National

When the hills fall silent

A year ago, Kurangani, a village in the district of Theni, was teeming with people from cities like Chennai and Bengaluru, seeking adventure. They would scale the Othamaram, Kolukkumalai and Top Station with the help of locals, to camp and trek on weekends.

The treks, largely unauthorised, created a small, yet thriving local economy by providing livelihood and supplementary income to many families in Kurangani and nearby hamlets. That is history now. Life for villagers changed after March 11, 2018, when 23 people were killed in a forest fire. “After the fire, everything abruptly ended,” says P. Dhanalakshmi, who ran a small shop.

The 23 victims were from two groups of trekkers, of which only one had engaged a local guide. While some escaped, 17 women and six men, who were descending from Othamaram, got caught in the blaze. Nine were charred to death on the spot and others battled for their lives at burns units of various hospitals. Eventually, they too succumbed.

Locals, who played a key role in rescuing the injured, say that the sight and smell of the tragedy remain etched in their memory. While the incident left families of the deceased traumatised, the villagers say they are staring at a different, desolate reality.

“The tourist buses have stopped coming and so has the income,” says Dhanalakshmi, whose shop remains closed since the incident.

While youngsters like K. Sathish from Kurangani earned at least ₹1,000 acting as guides on weekends, for people like Dhanalakshmi, the income came from providing food and other amenities to visitors.

Access denied

Trekking, however, only provided an additional income. A far more pressing concern for the people of Kurangani and nearby hamlets today is the restriction on access to the forest after the incident.

P.P. Murugan of Kurangani says that a majority of people in the village either owned agricultural land inside the reserved forest or worked as labourers on those lands. “We grew coffee, cardamom, pepper and mango and used jeeps to take labourers for work and bring the produce. Now, vehicles are not allowed inside,” he says.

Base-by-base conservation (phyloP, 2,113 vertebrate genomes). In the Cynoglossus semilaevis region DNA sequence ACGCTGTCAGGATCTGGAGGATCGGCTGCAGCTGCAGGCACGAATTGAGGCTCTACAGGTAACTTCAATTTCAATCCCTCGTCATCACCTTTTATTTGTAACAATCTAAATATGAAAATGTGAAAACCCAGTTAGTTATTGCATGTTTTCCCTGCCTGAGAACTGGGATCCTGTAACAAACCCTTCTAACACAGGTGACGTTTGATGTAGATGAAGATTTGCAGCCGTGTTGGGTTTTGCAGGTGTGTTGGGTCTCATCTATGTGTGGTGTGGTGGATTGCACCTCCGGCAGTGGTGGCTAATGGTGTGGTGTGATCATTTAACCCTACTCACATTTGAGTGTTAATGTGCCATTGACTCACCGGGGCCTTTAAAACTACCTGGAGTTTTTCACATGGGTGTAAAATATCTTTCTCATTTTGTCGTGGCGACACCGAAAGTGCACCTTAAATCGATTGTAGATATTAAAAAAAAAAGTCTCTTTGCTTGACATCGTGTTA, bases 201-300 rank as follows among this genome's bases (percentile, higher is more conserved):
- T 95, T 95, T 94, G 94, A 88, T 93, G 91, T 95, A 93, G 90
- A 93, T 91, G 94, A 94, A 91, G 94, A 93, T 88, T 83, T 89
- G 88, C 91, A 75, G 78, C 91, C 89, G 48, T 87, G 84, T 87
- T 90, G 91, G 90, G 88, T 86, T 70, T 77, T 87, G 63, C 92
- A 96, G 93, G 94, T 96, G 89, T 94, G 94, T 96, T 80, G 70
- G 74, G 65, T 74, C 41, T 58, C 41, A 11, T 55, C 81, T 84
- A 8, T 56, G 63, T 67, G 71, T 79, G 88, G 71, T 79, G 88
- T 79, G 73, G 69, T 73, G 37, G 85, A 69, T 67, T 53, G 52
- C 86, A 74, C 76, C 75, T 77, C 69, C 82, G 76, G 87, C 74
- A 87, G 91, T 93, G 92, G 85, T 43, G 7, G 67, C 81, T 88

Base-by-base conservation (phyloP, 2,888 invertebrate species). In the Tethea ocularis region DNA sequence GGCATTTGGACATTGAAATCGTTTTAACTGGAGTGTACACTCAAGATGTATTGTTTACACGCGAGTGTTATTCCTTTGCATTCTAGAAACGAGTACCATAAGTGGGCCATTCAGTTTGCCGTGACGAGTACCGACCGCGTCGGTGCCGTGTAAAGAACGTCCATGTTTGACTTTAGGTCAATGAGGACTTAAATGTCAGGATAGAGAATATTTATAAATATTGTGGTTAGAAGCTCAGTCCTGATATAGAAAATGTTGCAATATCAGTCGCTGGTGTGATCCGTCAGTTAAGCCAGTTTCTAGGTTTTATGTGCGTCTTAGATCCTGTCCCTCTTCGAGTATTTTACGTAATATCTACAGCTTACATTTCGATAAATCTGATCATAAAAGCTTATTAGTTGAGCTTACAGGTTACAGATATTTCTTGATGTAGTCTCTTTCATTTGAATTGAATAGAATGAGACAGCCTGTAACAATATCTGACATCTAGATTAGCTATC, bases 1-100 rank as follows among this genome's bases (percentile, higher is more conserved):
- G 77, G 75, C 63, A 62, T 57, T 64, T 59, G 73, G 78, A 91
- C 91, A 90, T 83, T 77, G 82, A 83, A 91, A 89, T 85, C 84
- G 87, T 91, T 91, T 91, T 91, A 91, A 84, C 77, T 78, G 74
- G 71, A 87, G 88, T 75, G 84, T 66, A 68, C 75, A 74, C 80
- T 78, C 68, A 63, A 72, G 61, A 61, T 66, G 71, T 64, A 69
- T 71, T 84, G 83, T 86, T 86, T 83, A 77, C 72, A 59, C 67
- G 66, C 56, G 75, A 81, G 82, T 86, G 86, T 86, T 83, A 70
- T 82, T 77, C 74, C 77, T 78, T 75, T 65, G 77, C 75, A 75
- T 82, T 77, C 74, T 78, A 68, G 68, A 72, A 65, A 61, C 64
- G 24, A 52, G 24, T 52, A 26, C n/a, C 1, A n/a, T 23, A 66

A. Sonaimuthu says that the restriction has almost put an end to agricultural activities and, consequently, their livelihood. “The labourers cannot trek that long daily and it has become extremely difficult to bring the produce downhill without vehicles,” he says.

Tribal travails

The ban on movement of vehicles has created a deeper dent in the lives of those living in tribal hamlets inside the hills. “A week ago, my wife developed chest pain. We had to trek seven kilometres in the forest from Mudhuvarkudi to Kurangani. En route, we encountered a herd of wild buffaloes. Despite her ailment, my wife and I had to climb a tree and wait for an entire hour before the herd passed so as not to be mauled,” says S. Ramar, head of the tribal community in Mudhuvarkudi.

Education too has taken a hit. Ramar says the two teachers who used to occasionally visit and teach at the tribal school in Mudhuvarkudi have stopped coming altogether.

Ramar, who has also been made the head of the Ecotourism Management Committee (ETMC) formed in the area by the Forest Department, adds that it has become difficult for them to carry provisions to their village from the fair price shop in Kurangani without vehicles.

Conceding that there has been loss of income, Collector M. Pallavi Baldev, however, highlights that the trekking that was going on earlier was illegal and could not be allowed to continue. “Now, the Forest Department has regulated trekking by involving the ETMC,” she says.

She says the district administration is also planning initiatives through the Mahatma Gandhi National Rural Employment Guarantee Scheme and other schemes to improve livelihood options. “Whatever benefits and rights the tribal people are eligible for under the Forest Rights Act, we are ensuring them proactively,” she adds.

On banning the movement of jeeps inside the forest, a senior official of the ForestDepartment acknowledges that it is a delicate issue.

“The tribals have some genuine concerns, but we go by the Forest Rights Act which clearly states that the right of way can only be one metre wide. Moreover, the ban is not a consequence of the fire tragedy. We are enforcing this everywhere,” he says.

“When the tragedy occurred, government said our village will get special focus and it made several tall promises. Nothing was fulfilled. Only families of the deceased came to thank us for our role in the rescue. For this, we are grateful,” says Sonaimuthu.

Source: thehindu.com

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